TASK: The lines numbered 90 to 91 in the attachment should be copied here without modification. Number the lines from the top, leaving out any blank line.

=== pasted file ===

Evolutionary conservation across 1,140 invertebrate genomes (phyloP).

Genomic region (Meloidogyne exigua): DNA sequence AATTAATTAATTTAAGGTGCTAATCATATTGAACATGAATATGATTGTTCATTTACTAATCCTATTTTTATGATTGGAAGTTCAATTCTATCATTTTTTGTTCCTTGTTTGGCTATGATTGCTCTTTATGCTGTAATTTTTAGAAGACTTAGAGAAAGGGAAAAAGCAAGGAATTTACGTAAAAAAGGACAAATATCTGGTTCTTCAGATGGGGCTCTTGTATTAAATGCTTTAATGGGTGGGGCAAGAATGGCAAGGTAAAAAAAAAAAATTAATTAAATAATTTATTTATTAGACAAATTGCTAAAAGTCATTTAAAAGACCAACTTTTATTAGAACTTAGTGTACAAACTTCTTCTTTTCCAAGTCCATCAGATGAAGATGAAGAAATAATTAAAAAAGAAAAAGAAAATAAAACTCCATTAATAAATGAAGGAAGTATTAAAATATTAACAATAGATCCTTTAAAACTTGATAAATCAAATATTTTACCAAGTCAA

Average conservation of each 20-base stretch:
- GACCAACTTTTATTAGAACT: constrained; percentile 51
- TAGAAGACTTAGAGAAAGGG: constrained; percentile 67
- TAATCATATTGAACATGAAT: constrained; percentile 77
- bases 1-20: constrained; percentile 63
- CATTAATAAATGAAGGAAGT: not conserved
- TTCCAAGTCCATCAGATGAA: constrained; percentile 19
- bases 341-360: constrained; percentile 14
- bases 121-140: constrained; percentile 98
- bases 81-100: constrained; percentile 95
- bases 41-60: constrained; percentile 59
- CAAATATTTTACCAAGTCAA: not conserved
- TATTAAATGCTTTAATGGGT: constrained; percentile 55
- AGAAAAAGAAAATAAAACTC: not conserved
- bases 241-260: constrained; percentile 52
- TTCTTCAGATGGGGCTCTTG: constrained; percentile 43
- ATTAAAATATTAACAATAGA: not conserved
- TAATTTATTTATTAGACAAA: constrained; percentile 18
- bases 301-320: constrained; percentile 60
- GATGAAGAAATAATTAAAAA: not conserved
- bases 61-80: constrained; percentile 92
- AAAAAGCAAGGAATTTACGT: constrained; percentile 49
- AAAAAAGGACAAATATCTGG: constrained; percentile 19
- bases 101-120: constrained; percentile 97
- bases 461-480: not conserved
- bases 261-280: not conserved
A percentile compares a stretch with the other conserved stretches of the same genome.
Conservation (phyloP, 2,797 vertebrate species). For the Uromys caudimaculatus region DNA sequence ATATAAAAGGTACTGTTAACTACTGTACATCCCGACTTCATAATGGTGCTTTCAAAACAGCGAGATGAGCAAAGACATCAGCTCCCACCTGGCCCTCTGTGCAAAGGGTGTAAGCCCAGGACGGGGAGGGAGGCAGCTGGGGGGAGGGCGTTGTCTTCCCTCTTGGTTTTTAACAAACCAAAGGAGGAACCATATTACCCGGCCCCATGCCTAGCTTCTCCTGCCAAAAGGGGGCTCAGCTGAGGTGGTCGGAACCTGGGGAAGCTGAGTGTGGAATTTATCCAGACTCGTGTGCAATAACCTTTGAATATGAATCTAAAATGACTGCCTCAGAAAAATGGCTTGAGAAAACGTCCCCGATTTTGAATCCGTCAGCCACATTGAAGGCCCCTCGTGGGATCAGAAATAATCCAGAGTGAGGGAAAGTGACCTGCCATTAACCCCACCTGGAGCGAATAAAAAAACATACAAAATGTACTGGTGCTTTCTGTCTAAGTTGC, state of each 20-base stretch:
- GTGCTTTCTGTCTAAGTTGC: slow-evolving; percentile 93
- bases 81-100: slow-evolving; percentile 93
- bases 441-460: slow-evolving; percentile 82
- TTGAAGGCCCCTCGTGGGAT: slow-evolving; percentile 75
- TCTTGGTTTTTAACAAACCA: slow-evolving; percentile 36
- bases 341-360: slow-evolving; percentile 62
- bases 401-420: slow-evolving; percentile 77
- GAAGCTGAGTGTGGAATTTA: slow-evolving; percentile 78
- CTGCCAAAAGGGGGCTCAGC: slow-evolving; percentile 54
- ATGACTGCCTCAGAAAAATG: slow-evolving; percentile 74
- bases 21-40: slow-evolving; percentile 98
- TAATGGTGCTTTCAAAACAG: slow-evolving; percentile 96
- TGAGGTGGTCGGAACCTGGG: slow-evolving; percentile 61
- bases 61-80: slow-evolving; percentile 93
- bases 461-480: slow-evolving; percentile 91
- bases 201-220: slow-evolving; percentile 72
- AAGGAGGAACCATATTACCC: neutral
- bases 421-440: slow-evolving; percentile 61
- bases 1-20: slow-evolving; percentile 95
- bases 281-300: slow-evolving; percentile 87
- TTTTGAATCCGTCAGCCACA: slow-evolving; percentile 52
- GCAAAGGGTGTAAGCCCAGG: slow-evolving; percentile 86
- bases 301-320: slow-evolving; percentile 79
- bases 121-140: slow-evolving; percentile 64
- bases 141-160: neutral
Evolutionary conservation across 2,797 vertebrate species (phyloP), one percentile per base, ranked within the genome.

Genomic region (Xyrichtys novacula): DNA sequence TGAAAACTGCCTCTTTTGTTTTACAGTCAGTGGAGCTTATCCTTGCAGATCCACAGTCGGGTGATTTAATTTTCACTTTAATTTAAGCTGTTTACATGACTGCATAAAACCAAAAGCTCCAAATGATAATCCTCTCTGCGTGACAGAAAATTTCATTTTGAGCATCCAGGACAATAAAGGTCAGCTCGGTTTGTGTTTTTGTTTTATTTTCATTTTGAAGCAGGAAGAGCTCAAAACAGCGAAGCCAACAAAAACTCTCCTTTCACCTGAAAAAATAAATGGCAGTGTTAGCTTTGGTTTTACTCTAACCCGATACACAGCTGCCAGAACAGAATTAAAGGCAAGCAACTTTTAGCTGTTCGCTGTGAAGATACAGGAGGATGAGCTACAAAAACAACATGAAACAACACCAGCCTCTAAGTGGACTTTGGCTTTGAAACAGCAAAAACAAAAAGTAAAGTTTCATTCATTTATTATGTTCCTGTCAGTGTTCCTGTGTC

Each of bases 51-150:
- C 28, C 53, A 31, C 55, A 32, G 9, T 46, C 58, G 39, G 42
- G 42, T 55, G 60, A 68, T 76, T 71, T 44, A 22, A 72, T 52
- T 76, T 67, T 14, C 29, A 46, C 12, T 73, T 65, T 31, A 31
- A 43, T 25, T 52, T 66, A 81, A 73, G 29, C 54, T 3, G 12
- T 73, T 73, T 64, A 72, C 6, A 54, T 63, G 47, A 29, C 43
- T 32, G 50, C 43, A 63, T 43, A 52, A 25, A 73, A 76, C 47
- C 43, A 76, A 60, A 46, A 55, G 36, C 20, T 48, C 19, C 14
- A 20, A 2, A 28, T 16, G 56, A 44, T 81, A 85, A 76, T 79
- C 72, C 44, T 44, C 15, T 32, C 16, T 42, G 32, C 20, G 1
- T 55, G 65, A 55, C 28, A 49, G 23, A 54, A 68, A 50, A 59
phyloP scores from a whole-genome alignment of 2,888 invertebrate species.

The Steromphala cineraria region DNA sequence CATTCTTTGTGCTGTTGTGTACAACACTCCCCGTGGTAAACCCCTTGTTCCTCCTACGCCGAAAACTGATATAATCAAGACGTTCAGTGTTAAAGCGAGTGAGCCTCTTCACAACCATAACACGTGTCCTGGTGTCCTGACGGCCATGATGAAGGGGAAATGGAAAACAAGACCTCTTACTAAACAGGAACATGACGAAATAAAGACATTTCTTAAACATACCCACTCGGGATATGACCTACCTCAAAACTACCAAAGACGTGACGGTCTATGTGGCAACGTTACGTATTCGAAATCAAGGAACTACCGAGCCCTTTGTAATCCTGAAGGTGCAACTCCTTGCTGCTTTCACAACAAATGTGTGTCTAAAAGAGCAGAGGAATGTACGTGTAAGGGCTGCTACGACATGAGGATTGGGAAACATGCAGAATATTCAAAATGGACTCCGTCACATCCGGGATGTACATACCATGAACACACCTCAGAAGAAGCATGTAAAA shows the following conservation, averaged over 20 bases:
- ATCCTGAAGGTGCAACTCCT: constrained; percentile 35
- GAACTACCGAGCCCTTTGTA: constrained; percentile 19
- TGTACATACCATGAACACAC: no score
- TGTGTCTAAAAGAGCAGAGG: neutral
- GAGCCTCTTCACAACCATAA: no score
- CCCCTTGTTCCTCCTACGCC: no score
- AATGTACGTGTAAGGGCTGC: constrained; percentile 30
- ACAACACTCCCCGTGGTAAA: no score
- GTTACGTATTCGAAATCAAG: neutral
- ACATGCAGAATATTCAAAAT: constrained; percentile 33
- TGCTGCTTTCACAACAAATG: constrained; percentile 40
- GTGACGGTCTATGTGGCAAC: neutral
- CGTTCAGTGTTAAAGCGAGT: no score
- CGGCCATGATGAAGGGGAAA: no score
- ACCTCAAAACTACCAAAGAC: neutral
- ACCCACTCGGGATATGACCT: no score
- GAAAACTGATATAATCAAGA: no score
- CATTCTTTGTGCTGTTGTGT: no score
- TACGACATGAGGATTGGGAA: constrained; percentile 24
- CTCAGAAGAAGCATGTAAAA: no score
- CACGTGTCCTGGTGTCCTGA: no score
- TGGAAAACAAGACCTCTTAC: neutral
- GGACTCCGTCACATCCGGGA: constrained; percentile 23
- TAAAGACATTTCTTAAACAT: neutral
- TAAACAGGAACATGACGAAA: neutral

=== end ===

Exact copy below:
- CTCAGAAGAAGCATGTAAAA: no score
- CACGTGTCCTGGTGTCCTGA: no score